Does England actually have any Roma?

A little it here:

A time bomb’: how social tensions are rising in a corner of northern England
Roma and British Pakistani communities are increasingly divided over problems of crime, litter and antisocial behaviour


Eighty miles away in Liverpool, Gill Furniss made plans to leave the Labour party conference, missing Jeremy Corbyn’s speech. As the local MP, she could see that the fight had the potential to reignite long-running tensions in Page Hall – especially if, as chatter at the school gate suggested, the fight had begun when a Roma girl pulled off the headscarf of a Muslim classmate.

Roma. Now, I’ve worked in Czech where there are a lot or Roma. Here in Portugal there’re quite a few – had a little horse fair at the end of the road a few weeks back. Here there’re still those living out of the back of a cart etc.

The thing is, does England actually have Roma?

Travellers, sure, the Irish kind of which have been shown to be a little different from the average Irish population but not much. But actual Roma? North Indian genetic stock and all that? Migration across Europe in the past couple of thousands years? Entirely different language group etc?

I don’t know which is why I ask youse guys.

British agriculture is still largely indigenous

More than half of students admitted to 23 universities are from ethnic minorities.

The startling statistic is revealed as The Sunday Times today becomes the first newspaper to compile a university league table for social inclusion as part of its Good University Guide.

Nearly three-quarters of the student intake at Aston and Bradford universities are from ethnic minorities — while at Harper Adams, a largely agriculture-based university in Shropshire, the figure is 0.8%.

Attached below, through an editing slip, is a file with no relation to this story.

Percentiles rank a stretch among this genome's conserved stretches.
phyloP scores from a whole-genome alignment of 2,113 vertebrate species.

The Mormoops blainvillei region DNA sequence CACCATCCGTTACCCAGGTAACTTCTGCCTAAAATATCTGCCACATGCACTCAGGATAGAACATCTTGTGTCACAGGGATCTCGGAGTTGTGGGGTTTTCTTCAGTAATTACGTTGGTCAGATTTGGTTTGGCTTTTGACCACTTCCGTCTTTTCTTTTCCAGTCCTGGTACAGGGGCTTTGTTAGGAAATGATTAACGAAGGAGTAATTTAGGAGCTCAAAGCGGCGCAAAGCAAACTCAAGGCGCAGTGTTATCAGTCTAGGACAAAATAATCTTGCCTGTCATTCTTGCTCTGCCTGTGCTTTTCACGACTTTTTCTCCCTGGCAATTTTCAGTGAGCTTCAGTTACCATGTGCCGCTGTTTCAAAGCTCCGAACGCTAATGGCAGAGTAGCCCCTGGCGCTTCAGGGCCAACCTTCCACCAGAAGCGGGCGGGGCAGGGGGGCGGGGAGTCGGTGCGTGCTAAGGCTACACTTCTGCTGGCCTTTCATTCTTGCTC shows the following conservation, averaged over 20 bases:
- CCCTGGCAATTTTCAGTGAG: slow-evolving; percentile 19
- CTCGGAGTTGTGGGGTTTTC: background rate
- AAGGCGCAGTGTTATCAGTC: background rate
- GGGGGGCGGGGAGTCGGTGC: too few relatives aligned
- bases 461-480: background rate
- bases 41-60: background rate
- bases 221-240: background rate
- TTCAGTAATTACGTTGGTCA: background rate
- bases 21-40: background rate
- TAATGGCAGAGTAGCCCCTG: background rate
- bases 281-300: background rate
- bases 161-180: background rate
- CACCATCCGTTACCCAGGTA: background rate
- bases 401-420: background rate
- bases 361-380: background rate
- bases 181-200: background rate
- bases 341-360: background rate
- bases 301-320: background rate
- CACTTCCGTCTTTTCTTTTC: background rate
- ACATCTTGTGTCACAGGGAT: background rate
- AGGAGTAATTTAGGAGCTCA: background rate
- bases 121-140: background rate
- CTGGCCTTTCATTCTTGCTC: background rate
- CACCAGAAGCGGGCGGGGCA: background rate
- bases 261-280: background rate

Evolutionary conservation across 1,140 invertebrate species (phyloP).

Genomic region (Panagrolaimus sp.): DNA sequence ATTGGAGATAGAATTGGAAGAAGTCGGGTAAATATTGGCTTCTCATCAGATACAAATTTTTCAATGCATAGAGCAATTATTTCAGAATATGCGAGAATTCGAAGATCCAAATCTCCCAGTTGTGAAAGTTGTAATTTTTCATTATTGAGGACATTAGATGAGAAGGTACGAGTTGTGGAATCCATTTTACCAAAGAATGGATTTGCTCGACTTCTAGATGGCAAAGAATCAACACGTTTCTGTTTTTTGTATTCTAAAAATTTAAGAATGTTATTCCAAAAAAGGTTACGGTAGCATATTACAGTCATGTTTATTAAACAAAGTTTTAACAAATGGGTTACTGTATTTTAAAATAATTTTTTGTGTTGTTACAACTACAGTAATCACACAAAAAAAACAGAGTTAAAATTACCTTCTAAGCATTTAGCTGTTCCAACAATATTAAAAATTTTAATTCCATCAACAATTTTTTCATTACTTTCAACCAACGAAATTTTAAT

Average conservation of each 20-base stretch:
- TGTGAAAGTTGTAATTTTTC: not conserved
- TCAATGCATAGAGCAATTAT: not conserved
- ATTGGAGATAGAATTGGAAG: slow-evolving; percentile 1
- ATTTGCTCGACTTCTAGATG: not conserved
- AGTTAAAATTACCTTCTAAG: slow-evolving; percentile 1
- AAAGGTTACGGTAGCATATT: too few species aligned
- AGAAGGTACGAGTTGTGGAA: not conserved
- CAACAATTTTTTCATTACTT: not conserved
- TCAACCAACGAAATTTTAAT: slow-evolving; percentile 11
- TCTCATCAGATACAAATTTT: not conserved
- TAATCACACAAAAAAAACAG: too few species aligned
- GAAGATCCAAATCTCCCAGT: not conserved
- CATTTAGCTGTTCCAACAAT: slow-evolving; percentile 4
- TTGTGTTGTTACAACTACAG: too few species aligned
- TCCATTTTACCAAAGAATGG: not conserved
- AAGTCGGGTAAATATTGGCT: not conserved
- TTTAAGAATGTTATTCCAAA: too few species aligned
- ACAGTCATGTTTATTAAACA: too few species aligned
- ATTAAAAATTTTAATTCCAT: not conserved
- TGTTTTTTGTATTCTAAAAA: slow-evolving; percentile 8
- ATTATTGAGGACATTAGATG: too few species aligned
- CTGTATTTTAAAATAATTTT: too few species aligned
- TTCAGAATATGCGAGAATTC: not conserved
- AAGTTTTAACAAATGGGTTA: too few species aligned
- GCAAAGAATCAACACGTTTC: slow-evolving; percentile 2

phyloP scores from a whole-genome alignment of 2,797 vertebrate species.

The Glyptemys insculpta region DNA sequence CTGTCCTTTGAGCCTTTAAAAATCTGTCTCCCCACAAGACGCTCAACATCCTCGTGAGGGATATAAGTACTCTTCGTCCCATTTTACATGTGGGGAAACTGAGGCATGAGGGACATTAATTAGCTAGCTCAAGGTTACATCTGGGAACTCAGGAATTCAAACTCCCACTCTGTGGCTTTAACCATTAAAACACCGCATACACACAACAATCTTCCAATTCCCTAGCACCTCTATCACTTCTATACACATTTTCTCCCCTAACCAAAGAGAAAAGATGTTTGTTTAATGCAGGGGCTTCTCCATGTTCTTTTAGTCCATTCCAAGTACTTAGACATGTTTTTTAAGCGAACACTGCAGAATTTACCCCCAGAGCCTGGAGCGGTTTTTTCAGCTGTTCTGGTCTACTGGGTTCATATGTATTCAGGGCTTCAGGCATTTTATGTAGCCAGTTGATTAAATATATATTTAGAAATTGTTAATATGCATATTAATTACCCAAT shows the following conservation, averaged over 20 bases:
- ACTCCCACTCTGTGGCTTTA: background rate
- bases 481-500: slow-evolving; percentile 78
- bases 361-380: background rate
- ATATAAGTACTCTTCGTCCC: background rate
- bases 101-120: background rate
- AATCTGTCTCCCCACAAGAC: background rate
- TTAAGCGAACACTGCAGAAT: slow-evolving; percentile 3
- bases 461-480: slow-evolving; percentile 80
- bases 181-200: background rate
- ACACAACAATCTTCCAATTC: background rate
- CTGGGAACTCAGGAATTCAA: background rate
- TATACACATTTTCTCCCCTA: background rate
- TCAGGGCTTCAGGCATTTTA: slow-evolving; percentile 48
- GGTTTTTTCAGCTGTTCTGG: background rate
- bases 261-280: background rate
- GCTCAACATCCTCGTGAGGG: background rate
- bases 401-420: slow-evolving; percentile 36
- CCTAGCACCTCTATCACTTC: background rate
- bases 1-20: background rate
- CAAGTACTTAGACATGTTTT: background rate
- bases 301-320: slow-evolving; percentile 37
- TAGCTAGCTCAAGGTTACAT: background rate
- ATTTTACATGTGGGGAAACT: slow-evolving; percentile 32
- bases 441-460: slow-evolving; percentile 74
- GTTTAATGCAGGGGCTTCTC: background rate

British agriculture has probably been largely indigenous since the passing of the Beaker People in fact….things can be slow to change out there. Even the Normans only changed who owned, not who farmed.


£1 polystyrene pumpkins branded ‘total madness’

“I think it’s totally unnecessary and total madness,” said Emily French, owner of Foxes Farm Produce in Colchester which sells thousands of pumpkins every autumn.

My word, you do?

And why not?

Seems rather more useful anyway:

More A levels in PE than French as pupils drop European languages

PE is now more popular than French at A level, a sign of the sharp decline in European languages being studied.

Only 8,713 candidates took French, this year’s results show, down 8 per cent in a year. In 1996 French was one of the most popular A levels, taken by 22,718 students. A total of 11,307 took PE this year.

After all, we’ve always found it more useful to thrash a Frenchman than speak to him. Enjoyable too.

Sure, why not?

The earliest Britons were black-skinned, with dark curly hair and possibly blue eyes, new analysis of a 10,000-year-old Somerset skeleton has revealed.


The results show, contrary to popular belief, that the founding generations of Britons owed more in appearance to Paleolithic Africans, from whom all humans descend.

Scientists said they show that commonly understood racial categories are historically only “recent constructions”.

Sure. Lighter skin is an evolutionary adaptation to northern climes.

Dr Yoan Dieckmann, from University College London, who took part in the project, said: “The historical perspective that you get just tells you that things change, things are in flux, and what may seem as a cemented truth that people who feel British should have white skin, through time is not at all something that is an immutable truth.